When a system becomes moribund
So what’s this ‘K’ phase business I opened with, and how does it apply here?
Society is complex system. Over time societies change following a variety of pathways; they develop and grow, weather change (or sometimes are overwhelmed by it), split into sub groups, collapse, reorganize and start again. Resilience scientists have described these patterns of change as adaptive cycles in which systems go through four phases of rapid growth, conservation (also known as the K phase), release and reorganisation. The rapid growth and conservation phases are times of relatively predictable dynamics and in which there is a slow accumulation of capital and potential through stability and conservation.
But this growth cannot continue indefinitely. As the system moves into the late conservation phase the system begins to become locked up as vested interests begin to dominate what can happen. Here are some things you might expect to see in the late K phase:
-Subsidies which were once designed to help set up new industries now prop up old industries (which are good at lobbying and influencing political power).
-More effort is put into protecting existing (sunk) investments rather than exploring new ones (think fossil fuels v renewals).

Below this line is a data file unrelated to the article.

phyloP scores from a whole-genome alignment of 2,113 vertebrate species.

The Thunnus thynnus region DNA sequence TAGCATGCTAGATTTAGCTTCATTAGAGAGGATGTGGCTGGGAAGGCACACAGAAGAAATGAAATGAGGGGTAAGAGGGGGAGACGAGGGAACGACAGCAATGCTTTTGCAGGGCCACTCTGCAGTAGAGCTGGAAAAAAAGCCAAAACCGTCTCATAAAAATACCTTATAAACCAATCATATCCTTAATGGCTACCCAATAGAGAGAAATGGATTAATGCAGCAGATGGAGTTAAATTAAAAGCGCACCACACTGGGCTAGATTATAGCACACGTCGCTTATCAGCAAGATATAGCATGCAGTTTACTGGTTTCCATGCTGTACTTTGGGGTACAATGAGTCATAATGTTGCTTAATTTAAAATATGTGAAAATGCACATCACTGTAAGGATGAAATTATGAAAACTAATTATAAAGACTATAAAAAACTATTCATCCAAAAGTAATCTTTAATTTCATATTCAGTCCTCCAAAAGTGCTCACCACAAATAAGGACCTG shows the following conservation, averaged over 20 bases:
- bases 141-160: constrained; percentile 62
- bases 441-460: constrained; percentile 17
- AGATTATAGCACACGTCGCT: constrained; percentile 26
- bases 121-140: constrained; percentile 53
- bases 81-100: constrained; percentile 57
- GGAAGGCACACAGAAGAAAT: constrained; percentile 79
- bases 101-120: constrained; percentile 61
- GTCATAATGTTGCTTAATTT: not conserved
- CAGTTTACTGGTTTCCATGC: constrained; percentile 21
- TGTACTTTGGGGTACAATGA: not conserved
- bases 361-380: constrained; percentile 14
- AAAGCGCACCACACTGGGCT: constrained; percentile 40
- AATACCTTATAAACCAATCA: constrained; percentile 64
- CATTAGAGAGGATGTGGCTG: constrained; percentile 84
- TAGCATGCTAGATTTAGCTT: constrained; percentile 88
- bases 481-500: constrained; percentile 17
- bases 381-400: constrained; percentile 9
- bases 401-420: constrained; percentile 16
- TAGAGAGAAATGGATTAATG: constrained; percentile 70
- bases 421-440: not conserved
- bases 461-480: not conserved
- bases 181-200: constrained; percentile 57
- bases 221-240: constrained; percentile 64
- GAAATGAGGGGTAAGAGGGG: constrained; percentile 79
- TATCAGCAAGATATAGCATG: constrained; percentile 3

-Increased command-and-control (less and less flexibility).
-A pre-occupation with process (more and more rules, more time and effort devoted to sticking to procedures).
-Novelty being suppressed, with less support for experimentation (think of the government’s approach to research).
-Rising transaction costs in getting things done.
-Increases in ‘efficiency’ being achieved through the removal of apparent redundancies
(and ‘one-size-fits-all’ solutions are increasingly the order of the day).
Or, if you want another take on this, consider political economist Mancur Olson’s pathbreaking book, The Rise and Decline of Nations, published in 1982. He argued that a country’s economic stability ultimately leads to decline as it becomes increasingly dominated by organised interest groups, each seeking to advance their interests at the expense of others. It’s a very similar perspective to the complex systems framing.
So, next time you see something that appears to be a ‘don’t look up’ situation, ask yourself if this isn’t just another example of a complex system (eg, society) locking up because vested interests are seeking to perpetuate a status quo in which they benefit.
Maybe David Attenborough could do a doco on it.
Banner image: Don’t look up, don’t speak up, you might upset the status quo.
(Image by Gerd Altmann from Pixabay)